In the fifth year of his reign Akhenaten, Egypt’s first and only monotheistic pharoah, moved his entire court from Karnak 230 miles north to El Amarna. He named this new city Akhetaten, which means The Horizon of the Aten. Aten was the Creator Sun God who’s influence grew during the reigns of Amenhotep II, Tuthmosis IV and Amenhotep III. It was Amenhotep IV who re-named himself Akhenaten in honour of the God.
The Site At Amarna
Peter Clayton in ‘The Chronicle of the Pharoahs’ described Amarna as an extremely important site in that it was used neither before nor since this one short span, although the Romans and Christians did have settlements nearby. The city itself is eight miles long and three miles wide, ringed by a natural amphitheatre of rock and the nile. There are fifteen large perimeter stele all showing the Aten, the Pharoah, his wife Nefertiti and his daughters. The largest of these is Stela U at 7.6 metres high and occupying almost the entire cliff face at the northern entrance to the Royal Wadi.
These stele show that Akhenaten chose the site upon instruction from Aten himself. Everything within the city was focussed upon the king, his family and Aten. There is no mention of life outside Amarna nor relating to treatment of the people – a population estimated between 25 – 50,000. Items discovered have shown that worship of the old gods did continue and it was only the upper classes that conformed totally to Aten worship.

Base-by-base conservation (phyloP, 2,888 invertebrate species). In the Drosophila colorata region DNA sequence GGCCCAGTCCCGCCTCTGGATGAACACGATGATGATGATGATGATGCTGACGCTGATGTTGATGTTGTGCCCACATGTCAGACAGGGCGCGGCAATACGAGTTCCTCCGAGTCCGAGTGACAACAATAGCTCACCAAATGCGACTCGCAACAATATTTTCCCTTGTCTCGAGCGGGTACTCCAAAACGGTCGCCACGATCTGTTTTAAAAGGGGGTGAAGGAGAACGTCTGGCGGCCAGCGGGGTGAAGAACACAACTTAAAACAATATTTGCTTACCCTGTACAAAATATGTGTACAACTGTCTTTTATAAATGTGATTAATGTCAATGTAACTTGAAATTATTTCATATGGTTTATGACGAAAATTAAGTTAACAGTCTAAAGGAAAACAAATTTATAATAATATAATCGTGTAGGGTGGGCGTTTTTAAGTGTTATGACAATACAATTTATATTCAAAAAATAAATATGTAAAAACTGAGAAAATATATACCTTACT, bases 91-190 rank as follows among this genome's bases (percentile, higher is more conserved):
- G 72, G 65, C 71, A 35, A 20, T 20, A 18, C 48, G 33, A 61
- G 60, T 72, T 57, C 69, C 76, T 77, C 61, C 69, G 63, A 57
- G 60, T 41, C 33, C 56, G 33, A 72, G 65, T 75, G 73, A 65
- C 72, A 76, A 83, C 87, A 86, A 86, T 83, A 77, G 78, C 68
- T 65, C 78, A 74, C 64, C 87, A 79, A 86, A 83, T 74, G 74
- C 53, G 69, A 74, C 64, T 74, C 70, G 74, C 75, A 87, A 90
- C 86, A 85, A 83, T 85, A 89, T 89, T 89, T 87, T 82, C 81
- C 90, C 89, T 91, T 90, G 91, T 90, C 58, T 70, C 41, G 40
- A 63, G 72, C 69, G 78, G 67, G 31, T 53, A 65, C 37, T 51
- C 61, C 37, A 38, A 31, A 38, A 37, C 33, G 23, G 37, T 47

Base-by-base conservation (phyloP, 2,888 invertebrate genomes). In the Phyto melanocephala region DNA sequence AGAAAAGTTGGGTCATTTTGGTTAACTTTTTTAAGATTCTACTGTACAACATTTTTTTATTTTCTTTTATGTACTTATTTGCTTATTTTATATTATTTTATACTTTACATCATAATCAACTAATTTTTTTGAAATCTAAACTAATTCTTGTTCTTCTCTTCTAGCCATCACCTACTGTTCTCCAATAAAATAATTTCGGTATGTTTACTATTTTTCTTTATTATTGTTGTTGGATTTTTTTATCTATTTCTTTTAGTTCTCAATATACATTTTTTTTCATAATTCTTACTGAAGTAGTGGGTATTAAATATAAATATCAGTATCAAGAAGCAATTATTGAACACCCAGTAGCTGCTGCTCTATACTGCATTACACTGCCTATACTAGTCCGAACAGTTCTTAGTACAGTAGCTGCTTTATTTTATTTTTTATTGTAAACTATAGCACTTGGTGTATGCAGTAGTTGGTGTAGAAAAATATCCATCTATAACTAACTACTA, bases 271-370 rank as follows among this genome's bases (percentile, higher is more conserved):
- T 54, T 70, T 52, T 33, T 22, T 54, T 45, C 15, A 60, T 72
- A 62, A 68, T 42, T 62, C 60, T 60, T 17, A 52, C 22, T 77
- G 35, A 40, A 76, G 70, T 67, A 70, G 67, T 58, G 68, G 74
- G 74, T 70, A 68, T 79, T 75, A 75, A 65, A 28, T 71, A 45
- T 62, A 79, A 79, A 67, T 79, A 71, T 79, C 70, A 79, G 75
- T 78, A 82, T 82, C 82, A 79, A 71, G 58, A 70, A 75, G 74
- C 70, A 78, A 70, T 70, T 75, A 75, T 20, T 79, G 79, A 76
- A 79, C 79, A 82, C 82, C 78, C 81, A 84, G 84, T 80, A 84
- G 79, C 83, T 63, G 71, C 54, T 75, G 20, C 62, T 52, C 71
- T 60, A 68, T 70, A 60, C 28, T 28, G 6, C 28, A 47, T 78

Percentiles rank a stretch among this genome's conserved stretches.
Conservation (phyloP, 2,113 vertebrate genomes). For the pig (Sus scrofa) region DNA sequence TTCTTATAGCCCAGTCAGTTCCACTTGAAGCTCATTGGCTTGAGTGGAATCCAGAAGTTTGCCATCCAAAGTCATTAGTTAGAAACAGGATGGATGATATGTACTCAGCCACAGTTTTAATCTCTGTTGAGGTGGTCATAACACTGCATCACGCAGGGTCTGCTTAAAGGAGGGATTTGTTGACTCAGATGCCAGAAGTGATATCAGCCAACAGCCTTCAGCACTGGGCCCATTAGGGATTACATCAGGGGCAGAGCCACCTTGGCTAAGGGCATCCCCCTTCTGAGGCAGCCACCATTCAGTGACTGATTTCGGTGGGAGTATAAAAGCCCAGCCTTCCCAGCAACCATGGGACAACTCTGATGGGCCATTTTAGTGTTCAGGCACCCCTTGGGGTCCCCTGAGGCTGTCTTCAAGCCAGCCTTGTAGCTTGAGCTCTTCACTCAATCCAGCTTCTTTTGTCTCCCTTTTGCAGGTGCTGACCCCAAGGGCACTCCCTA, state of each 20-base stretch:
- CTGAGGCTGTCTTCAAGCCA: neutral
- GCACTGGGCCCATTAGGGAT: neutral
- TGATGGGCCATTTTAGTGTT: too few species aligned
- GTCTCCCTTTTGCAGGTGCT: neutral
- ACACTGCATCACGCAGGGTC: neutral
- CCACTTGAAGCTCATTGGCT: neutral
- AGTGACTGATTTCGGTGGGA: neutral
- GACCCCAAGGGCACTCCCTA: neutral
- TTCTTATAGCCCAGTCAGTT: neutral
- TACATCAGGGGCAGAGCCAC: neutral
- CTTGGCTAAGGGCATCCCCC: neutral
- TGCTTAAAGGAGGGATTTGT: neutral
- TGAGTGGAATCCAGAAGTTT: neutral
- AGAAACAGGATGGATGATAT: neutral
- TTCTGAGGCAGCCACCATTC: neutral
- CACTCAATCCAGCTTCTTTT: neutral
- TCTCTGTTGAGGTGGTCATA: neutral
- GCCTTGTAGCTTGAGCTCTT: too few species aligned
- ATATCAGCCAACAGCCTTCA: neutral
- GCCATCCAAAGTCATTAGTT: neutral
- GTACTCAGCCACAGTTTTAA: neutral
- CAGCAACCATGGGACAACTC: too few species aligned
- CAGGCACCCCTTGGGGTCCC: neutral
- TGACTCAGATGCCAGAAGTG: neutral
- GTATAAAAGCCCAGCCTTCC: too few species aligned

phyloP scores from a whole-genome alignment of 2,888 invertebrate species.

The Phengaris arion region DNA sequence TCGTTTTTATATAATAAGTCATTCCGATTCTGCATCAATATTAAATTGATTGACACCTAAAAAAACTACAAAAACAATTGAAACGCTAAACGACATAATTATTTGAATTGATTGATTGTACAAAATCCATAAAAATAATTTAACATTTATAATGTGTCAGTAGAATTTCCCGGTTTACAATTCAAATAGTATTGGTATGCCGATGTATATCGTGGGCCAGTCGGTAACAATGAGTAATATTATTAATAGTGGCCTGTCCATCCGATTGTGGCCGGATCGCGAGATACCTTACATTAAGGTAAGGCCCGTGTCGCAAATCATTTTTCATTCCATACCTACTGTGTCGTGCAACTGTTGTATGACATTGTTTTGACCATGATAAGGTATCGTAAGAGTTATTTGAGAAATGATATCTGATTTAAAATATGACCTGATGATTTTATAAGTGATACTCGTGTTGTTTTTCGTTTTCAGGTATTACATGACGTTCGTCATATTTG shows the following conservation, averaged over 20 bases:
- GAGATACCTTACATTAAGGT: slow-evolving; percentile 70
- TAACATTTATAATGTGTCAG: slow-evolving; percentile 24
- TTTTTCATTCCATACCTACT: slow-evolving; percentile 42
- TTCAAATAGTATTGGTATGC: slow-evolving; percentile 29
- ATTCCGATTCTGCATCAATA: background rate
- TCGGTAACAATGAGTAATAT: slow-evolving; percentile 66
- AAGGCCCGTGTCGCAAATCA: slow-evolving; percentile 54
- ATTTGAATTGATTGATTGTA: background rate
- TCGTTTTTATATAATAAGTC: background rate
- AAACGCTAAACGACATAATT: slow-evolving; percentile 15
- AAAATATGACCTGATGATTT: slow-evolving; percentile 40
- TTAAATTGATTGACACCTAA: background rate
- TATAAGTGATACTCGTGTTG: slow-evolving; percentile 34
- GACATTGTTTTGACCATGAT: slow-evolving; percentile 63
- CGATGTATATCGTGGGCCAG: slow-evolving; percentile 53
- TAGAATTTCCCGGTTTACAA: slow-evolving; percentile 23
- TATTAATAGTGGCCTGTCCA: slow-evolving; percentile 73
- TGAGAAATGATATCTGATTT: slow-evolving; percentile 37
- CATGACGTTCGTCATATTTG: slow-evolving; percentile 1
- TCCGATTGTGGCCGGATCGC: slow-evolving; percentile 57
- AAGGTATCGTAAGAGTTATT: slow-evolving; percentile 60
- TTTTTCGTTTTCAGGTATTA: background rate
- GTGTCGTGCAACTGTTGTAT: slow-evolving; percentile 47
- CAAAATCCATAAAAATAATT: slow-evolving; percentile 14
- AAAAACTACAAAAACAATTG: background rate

Excavations At The Site
Excavation of the site began in 1714 by Claude Sicard, a french Jesuit priest. Napoleon had the first map of the area commissioned in 1798 and this was completed in 1824 by Sir John Gardiner, who returned later with James Burton to investigate the tombs. In 1833 Robert Hay uncovered several of the Southern Tombs and in 1843 Richard Lepsius, a disciple of Champollion, was able to decipher and record the hieroglyphs on the visible monuments and inscriptions. This work was published and allowed scholars to finally understand the significance of the site. In 1891 Alessandro Barsanti uncovered the King’s Tomb and Sir Flinders Petrie worked on the Central City. Excavations have been conducted by a series of British and German archeological teams since 1907, currently work is being led by Dr Barry Kemp.
The City Centre
Within the Central City was the Royal palace and the Great Temple, as well as the government offices. In 1887 a local woman discovered, completely by accident, a cache of over 300 cuniform tablets written in Akkadian, which are now known as the Armarna Letters. This area was well planned whilst the residential areas were not. Just south of the small Aten Temple was the main residential area occupied by people such as the Vizier Nakht, the General Rahmose, the High Priest Panehsy and architect Mankhtawitf.
The Necropolis and Royal Tombs
There are 25 tombs that face the cliff south of the Royal Wadi, six are on the northern side near Darb El-Malik and were used by the high officials. Nineteen are known as the South Tombs, one of which was built for Ay, who would become pharoah after Tutankhamen. The Royal Tomb built for Akhenaten himself lies six kilometres from the mouth of the Royal Wadi. it was obviously intended for several people but may not have been used. The rock is of poor quality and the only ddecorations remaining are in the chamber that was reserved for Princess Meketaten.
The area itself is still covered with sand and none of the stonework from the temples or palaces has survived as the city was decimated after Akhenaten’s death (or disappearance). Only sun-dried brick walls remain. An agricultural development destroyed a garden temple and another similar building was re-used by early Christians as a monastery. Cleaning and repair is ongoing in order to make the site more accessible for tourists and a model of the entire site has been completed and is on view in the Visitor Centre. It is still the only Ancient Egyptian city for which the details of the internal plan are available, however the city itself is unique and may not represent others such as Luxor and Alexandria.